Posted on October 09, 2013 in Countdown

Tunisians Have Had Enough with Ennahda

Enoughda! No, that is not a spelling mistake - we know our title is a mouthful so we decided to combine the word enough and Ennahda (Tunisia’s ruling Islamist Party) because we thought it was funny. Well, and also because according to the latest Zogby Research Services (ZRS) poll, after two and a half years in power, Tunisians have had enough of Ennahda. Ennahda now has the confidence of only 28% of the population—and that 28% is almost exclusively comprised of Ennahda supporters. The Tunisia poll numbers bear striking resemblance to data from a poll of Egyptian attitudes toward the Muslim Brotherhood and Mohamed Morsi conducted back in May. Before Morsi was ousted on June 30th he and the Brotherhood also had a dismal favorability rating. But, unlike Ennahda, which has made a smart strategic move in agreeing to step down, Morsi would not relinquish any power. We all know how that ended - agree with it or not. Though Tunisia is not Egypt, it’s clear that Ennahda’s decision to step down willingly was surely influenced, at least in part, by seeing what happened to the Muslim Brotherhood in Egypt. Ennahda’s decision to relinquish power when it did was probably a smart strategic move to remain relevant in the long run. As we saw from the last ZRS poll, numbers as low and as skewed along ideological lines usually do not bode well for anyone, least of all the group with the 28%. 

McAuliffe, Cuccinelli, Arab Americans, and the Shutdown

As Just about every political pundit foretold, Republicans are bearing most of the blame for the government shutdown. In Virginia, especially in northern Virginia, where there is a high concentration of government workers –and guess who else: Arab Americans – Republican gubernatorial candidate Ken Cuccinelli is finding that anger over the shutdown is having an effect on his campaign. According to a recent poll conducted by POLITICO, if Virginians were to vote today, 44% would choose McAuliffe and 35% Cuccinelli. We know, politics is a pendulum – one minute a candidate is up, and another they’re down in the polls. But what is interesting given the partisan battle over the budget is that in the same poll 62% of Virginians oppose the shutdown. McAuliffe has been leading Cuccinelli in the polls for a while now, but the shutdown seems to be increasing that margin in favor of the Democrat. Cuccinelli has tried to distance himself from congressional Republicans and the shutdown, but the voters are apparently unconvinced. About a month out from the election, the two candidates, both pretty unpopular, will need to shore up support where they can, and that includes the Arab American community. They have reached out to the sizable Arab American population in Virginia, especially in Loudon County and the northern part of the state. Last week, both candidates attended an Arab American candidates’ night in Tyson’s Corner. Well, seems like they’re going where the voters are, but in this hyperpartisan race, hyperpartisan bickering at the federal level could tip the scales in favor of the Democrat.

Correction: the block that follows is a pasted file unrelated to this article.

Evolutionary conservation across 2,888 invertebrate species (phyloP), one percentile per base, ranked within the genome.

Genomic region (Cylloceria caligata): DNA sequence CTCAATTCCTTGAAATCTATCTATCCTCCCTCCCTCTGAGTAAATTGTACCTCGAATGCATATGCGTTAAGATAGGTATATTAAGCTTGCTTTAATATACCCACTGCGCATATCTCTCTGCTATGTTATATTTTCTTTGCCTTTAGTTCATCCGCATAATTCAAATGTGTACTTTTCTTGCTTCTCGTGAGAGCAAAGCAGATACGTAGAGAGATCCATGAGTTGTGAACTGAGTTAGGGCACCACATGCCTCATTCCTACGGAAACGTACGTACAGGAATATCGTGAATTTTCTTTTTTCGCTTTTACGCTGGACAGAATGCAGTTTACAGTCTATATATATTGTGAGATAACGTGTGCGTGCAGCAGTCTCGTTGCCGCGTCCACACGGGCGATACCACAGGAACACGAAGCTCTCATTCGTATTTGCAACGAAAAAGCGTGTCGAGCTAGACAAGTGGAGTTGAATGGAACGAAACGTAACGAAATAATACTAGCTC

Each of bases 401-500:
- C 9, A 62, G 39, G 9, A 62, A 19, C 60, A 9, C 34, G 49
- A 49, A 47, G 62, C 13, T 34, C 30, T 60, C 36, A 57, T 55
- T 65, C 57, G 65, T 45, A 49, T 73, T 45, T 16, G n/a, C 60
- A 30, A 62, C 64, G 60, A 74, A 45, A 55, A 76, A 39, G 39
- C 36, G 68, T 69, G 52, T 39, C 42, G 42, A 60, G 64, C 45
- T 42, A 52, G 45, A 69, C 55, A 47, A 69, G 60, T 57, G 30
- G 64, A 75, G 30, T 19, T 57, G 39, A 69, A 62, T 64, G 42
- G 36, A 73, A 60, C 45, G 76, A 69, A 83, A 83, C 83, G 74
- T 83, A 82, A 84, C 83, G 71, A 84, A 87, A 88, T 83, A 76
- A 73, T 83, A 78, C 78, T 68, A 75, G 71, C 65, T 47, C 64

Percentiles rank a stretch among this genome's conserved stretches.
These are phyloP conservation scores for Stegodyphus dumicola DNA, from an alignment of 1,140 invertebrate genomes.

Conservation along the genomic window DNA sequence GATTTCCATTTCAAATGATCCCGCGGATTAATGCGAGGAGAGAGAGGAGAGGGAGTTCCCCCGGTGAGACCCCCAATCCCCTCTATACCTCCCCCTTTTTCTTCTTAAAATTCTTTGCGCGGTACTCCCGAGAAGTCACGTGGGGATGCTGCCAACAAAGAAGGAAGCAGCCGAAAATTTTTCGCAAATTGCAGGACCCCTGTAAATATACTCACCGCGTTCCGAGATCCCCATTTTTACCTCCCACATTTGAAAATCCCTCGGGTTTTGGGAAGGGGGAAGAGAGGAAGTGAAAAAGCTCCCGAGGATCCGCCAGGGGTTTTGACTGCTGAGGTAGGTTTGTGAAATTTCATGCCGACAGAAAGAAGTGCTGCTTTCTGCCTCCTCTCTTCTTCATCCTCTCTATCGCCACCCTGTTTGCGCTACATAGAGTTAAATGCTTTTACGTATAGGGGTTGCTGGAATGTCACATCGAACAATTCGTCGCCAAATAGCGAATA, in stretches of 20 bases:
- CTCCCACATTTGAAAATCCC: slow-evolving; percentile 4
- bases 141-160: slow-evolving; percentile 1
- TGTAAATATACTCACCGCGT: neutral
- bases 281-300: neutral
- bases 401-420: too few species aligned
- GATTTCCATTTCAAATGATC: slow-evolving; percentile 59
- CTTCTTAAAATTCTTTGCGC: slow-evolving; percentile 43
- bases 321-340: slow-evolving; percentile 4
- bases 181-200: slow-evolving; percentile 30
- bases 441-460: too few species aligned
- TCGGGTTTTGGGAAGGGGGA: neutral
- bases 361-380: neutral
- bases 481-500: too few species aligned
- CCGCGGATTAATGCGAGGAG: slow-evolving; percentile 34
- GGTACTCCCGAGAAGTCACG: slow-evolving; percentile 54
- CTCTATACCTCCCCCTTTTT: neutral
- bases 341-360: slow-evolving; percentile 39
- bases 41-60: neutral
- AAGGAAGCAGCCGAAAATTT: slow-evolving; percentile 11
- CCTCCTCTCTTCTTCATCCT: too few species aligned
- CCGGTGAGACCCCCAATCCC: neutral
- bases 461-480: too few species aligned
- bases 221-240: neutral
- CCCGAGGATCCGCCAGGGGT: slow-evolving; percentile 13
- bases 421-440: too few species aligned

The Shutdown Continues … but Here Comes the Really Bad Part

The Federal Government remains shut down, and there’s no end in sight. Republican Congressmen who once said they favored a “clean” bill to turn the lights back on with no preconditions are now backsliding, although it still appears that the House of Representatives could pass such a bill – mostly with Democratic support – if Speaker John Boehner (R-OH) allowed it to come to the floor. He won’t, though, because he wants more “compromise” with the President over the Affordable Care Act. Again, this is the healthcare law that’s been on the books for well over three years, not a new proposal Democrats have and Republicans are resisting. But ugly as the shutdown is for federal employees and others, this manufactured crisis is now threatening something much more serious: the congressionally mandated debt ceiling, which must be raised by October 17 or the United States will default on its loan obligations. No serious person disputes that failing to raise the debt ceiling would have a catastrophic effect on the economy, not just of the United States, but of the world. And so, in a valiant effort to prove their lack of seriousness, some Congressmen are now arguing it wouldn’t be so bad. Speaker Boehner has been around long enough to understand the seriousness of the prospect of default, but he can’t seem to make up his mind on whether he’s willing to let the nation go over the brink. He is either executing a brilliant, political grand strategy that eludes us all – or he’s aimlessly flailing back and forth, trapped between his wiser instincts and his party’s patently irrational base. It would be funny to watch if the full faith and credit of the United States wasn’t at stake, but we are amused by the threat of Truckers blocking the Capital Beltway to arrest members of Congress.